Collaborating With China: Winnipeg Lab Debacle Could Be Just the Tip of the Iceberg

June 28, 2021 Updated: June 29, 2021

Commentary

In the summer of 2010, then-Canadian Security Intelligence Service director Richard Fadden warned in a CBC interview of elaborate espionage campaigns being conducted in Canada by foreign governments. Though he didn’t identify a specific country, it was obvious he was referring to China.

Fadden also talked about what has more recently been termed “elite capture,” the Chinese Communist Party’s efforts to curry favour with those in positions of power and influence to advance its interests.

As China has become more powerful and brazen, transparency around Canada’s dealings with the CCP is even more important.

The controversy around the firing of two Chinese scientists from the National Microbiology Laboratory in Winnipeg and the transfer of deadly viruses from the facility to Wuhan, China, is a case in point.

The Liberal government has been trying to avoid releasing to Parliament the unredacted documents related to the firing of the two scientists. Last week, the government decided to take House Speaker Anthony Rota to court after he upheld the House’s order for the government to release the documents. This came about because Iain Stewart, the president of the Public Health Agency of Canada, refused to release the documents to the Special Committee on Canada-China relations for several weeks.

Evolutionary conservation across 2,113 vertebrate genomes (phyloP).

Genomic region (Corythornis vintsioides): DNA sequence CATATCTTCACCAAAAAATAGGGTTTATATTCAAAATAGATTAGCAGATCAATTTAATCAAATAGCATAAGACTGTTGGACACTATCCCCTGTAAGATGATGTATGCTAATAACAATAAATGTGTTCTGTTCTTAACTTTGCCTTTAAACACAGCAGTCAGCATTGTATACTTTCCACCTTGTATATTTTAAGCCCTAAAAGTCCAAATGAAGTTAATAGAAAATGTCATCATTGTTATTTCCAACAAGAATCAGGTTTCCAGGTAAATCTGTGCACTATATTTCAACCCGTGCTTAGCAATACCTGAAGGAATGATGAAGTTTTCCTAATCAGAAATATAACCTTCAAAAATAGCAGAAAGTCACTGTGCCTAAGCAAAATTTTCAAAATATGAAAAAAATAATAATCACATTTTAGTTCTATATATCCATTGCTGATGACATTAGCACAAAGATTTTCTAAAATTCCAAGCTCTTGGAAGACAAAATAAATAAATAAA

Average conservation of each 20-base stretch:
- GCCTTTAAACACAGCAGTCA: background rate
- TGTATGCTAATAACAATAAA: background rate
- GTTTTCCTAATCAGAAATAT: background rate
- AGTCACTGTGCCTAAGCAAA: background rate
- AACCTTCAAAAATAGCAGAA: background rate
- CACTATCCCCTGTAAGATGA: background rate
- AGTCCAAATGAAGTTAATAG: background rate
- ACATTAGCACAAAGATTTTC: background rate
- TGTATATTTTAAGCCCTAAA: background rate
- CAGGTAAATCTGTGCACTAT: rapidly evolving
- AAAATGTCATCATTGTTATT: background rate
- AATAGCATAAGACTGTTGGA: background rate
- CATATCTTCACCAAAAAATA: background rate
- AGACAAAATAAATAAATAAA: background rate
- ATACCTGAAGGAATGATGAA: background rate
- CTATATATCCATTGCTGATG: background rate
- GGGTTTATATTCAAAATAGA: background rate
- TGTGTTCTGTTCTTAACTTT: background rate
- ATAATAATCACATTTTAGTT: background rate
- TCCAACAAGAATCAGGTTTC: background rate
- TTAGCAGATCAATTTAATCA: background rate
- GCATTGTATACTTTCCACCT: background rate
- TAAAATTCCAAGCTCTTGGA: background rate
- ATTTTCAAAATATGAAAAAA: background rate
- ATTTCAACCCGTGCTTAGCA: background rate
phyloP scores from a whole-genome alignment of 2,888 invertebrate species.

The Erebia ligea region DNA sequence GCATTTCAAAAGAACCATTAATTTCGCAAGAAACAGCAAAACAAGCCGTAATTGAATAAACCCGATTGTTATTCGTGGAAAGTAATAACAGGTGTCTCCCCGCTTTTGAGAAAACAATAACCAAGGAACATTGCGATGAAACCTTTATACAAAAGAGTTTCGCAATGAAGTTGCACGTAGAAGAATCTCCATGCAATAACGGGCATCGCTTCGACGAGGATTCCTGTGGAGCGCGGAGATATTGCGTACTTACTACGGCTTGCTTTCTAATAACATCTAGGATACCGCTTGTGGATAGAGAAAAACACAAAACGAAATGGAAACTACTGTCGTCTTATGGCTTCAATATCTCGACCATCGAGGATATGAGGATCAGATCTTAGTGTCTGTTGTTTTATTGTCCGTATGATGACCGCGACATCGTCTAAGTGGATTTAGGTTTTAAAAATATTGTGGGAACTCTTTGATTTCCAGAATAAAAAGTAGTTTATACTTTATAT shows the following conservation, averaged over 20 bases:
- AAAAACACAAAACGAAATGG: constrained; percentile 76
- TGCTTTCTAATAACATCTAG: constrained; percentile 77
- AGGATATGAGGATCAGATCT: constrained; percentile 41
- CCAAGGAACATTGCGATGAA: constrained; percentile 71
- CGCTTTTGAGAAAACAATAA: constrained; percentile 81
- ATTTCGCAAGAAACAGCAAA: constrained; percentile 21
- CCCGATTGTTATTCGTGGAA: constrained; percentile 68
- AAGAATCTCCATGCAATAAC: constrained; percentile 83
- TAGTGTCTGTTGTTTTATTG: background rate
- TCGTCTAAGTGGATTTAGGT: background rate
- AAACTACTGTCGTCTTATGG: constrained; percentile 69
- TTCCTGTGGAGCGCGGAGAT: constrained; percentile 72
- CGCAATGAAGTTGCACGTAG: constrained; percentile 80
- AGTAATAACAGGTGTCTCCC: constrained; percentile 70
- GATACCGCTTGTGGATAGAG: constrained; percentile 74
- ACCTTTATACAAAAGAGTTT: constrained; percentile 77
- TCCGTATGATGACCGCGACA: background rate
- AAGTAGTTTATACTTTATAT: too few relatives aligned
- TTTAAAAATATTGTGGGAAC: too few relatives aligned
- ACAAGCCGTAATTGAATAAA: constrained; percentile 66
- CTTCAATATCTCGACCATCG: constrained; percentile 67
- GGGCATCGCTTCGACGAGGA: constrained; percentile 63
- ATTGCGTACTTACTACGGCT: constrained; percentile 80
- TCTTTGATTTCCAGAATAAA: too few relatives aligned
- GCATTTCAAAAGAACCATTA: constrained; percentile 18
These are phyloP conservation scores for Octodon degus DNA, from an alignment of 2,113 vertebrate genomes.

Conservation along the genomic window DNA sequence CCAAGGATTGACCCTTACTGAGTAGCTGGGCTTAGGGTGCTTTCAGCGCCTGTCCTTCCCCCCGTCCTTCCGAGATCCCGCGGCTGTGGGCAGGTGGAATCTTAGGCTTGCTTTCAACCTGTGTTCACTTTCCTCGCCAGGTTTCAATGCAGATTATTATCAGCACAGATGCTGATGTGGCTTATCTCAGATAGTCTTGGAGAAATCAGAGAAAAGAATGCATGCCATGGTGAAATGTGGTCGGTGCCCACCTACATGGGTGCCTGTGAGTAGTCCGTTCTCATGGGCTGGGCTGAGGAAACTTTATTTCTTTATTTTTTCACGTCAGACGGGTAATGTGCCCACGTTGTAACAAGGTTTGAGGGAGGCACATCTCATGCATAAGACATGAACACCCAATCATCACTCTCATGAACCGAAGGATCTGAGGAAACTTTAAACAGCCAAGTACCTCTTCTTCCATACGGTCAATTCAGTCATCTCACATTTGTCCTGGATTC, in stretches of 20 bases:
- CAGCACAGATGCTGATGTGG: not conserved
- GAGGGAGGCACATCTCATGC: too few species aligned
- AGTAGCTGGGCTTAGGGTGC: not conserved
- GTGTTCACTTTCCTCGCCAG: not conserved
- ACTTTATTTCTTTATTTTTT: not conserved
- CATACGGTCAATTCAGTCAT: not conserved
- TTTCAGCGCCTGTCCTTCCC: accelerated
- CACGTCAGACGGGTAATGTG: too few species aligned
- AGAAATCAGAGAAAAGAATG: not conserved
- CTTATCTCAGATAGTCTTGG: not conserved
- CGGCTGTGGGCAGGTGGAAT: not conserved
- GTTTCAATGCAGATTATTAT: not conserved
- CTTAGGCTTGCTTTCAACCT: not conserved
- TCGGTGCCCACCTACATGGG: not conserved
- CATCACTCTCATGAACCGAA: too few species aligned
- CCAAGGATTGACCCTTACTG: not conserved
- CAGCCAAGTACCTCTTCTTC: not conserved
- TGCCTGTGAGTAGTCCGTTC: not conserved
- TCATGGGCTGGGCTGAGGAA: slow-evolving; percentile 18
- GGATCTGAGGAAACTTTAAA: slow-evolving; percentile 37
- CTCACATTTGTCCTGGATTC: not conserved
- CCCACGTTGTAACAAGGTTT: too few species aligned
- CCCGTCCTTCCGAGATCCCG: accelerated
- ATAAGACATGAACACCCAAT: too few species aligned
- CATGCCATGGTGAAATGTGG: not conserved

The government’s move against Rota is seen as unprecedented, and much commentary has been rightly preoccupied with how this action reflects the diminished role of Parliament in our democracy and how the courts are becoming the prominent arena for political disputes. However, commentary should also focus on how our relations with communist China and the footprint we’ve allowed the regime to develop in our society has had a corrupting influence.

The government’s argument is that the release of the documents could reveal information that could damage Canada’s national security. Indeed, the nature of national security does require that some things remain under wraps. But in this instance, per the Constitution, Parliament should get what it has requested. This is, after all, a consequence of the Liberals continually stifling any serious discussion on China.

Looking deeper, aside from those in government typically going to great lengths to avoid offending Beijing, one senses a latent fear of what might be revealed about the connections many have with China and the continual ill-advised actions that are informed by a commitment to these connections, as Fadden and other security experts have consistently warned for years.

As the National Post recently reported, those in leadership positions at the Winnipeg lab have long been involved in collaborations with China, continuing to work with Beijing even after it was proven that the CCP was behind several incidents of economic espionage, cyberattacks, and intellectual property theft. Academics, particularly those at universities who maintain close partnerships with Chinese institutions, have rushed to defend such partnerships with arguments to the effect that scientific collaboration with foreign powers has nothing to do with national security concerns.